On what he liked over the game’s final 40 minutes:
“We had a good start of the game and then a couple of untimely penalties and then gave up a three-on-two late in the first. We just…settled down, regrouped. Not that we made any changes, we just come in, reset.”

On the Kings making Staples Center a difficult place to play:
“We’re still trying to play a complete game. We’re coming off a game where we didn’t, and the game prior to that where we had to score five goals in the third period, which you’re not going to do very often or ever again. So we’re still trying – a lot of work to do with guys in terms of getting their individual games to where they have to be for us to be successful.”

On the team’s impressive home record:
“You know what, I couldn’t care less about it. The way the schedule is, I don’t know if we’re at home. I thought it was an afternoon game. I…figured I had to get there before we set the clocks.”

On whether Keaton Ellerby is in danger of losing a spot in the lineup, considering his minutes:
“We don’t look at it like that. We look at the team we were playing [that] has some significant offensive weapons that you have to [be aware of]. I’m not going to put a young player in that position. So it had nothing with how Keaton played or what you’re saying. You’re trying to be very critical of a young player that we’re trying to make a better player.”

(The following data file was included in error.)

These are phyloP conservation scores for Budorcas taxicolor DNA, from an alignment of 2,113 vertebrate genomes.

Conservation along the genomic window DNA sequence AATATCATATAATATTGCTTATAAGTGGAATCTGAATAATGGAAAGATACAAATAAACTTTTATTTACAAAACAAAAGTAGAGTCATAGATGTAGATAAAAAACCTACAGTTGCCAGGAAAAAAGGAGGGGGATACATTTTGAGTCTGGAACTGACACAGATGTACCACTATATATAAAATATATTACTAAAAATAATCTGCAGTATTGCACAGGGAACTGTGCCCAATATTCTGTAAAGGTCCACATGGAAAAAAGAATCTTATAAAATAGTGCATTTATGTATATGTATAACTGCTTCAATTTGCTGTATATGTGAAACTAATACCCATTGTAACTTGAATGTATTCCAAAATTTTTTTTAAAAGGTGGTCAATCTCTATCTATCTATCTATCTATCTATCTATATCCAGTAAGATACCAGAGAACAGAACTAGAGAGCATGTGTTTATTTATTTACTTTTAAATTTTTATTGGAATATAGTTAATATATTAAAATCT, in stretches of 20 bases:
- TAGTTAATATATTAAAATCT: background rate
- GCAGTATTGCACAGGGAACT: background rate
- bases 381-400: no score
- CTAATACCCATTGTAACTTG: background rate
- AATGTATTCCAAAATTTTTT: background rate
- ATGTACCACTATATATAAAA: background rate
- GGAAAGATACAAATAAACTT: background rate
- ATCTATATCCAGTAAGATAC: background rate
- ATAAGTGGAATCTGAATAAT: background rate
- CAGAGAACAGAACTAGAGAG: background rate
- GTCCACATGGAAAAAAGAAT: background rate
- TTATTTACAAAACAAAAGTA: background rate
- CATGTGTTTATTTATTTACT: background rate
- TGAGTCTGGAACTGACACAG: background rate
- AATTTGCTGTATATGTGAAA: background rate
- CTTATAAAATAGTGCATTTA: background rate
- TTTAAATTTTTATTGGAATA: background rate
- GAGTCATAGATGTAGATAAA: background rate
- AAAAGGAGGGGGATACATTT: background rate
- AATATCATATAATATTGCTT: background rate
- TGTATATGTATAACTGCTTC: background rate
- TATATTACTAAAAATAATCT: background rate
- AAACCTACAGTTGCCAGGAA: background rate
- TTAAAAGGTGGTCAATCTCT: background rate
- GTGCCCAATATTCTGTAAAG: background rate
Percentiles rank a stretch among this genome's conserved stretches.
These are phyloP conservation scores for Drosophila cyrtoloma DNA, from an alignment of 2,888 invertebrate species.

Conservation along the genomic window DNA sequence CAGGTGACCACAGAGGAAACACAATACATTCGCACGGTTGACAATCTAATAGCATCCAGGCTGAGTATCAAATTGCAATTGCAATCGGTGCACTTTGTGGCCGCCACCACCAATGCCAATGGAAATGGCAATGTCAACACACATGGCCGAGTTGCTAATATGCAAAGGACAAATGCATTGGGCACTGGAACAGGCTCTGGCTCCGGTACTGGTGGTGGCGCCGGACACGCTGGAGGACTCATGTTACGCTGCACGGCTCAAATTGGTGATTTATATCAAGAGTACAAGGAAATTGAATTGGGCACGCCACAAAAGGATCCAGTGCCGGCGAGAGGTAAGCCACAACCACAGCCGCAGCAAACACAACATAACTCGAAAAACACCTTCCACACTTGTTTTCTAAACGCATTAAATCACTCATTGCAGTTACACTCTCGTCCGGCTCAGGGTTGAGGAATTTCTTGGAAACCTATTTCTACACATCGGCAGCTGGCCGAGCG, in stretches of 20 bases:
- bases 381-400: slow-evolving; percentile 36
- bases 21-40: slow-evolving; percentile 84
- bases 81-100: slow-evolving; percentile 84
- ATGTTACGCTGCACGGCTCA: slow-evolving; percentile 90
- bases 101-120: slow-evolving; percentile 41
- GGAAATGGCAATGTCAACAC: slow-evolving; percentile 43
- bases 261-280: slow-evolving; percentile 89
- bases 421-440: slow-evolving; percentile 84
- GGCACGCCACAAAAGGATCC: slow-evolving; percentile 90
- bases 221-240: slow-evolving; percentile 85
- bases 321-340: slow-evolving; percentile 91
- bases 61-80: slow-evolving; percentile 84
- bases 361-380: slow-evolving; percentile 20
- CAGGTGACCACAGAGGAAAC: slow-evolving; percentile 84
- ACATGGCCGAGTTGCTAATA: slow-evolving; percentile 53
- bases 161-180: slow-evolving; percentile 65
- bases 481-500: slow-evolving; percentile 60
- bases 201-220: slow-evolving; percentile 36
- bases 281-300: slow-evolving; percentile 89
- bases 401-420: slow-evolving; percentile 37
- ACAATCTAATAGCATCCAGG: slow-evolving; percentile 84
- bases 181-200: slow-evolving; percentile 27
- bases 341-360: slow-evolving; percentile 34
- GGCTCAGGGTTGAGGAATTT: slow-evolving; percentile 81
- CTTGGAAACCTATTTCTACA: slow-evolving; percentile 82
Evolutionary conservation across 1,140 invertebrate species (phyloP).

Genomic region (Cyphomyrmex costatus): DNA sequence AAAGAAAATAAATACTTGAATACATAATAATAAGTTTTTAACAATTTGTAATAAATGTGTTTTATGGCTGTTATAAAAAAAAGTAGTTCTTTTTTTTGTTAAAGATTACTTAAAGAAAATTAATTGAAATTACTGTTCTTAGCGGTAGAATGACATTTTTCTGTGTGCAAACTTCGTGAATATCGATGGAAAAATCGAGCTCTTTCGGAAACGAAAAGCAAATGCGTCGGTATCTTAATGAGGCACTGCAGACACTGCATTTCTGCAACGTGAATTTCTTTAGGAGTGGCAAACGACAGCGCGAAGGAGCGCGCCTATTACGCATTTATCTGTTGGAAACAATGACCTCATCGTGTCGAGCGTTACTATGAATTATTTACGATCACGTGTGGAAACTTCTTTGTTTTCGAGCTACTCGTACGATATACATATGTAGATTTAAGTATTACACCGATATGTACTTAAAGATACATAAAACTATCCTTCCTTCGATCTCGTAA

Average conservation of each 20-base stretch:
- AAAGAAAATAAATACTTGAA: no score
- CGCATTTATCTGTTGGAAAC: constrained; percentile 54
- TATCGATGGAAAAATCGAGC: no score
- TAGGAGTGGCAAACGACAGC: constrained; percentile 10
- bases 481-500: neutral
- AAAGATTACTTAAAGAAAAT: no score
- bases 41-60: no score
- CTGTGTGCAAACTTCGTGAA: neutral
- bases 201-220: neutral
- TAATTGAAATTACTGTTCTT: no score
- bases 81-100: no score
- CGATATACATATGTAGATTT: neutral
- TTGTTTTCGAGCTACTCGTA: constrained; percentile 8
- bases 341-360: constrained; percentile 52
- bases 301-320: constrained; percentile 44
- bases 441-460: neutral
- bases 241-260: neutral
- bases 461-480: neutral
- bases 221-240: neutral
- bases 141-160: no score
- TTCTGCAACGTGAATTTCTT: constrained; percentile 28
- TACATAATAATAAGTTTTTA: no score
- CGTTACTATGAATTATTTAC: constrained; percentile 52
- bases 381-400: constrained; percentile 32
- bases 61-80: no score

On whether there was an effort to use size as an advantage:
“They have great skill up front and a very mobile defense. When you take Giordano and Bouwmeester as a pair, and then you put Butler and Wideman, you know what? Their game…has got nothing to do with size…They have some high-end offensive players, and you’ve got guys like Jarome and Cammy. You know what? They’re awesome, offensive guys. So you’ve got to try and get the right guys on the ice against them. Simple.”

On Jonathan Quick’s performance:
“I thought he was smothering pucks. I guess the best way in hockey terms was he was covering everything really well.”

On what he liked over the game’s final 40 minutes:
“We won the second period. It was 1-0. That’s what I was most pleased with.”

On whether the team has gradually been getting better offensive looks: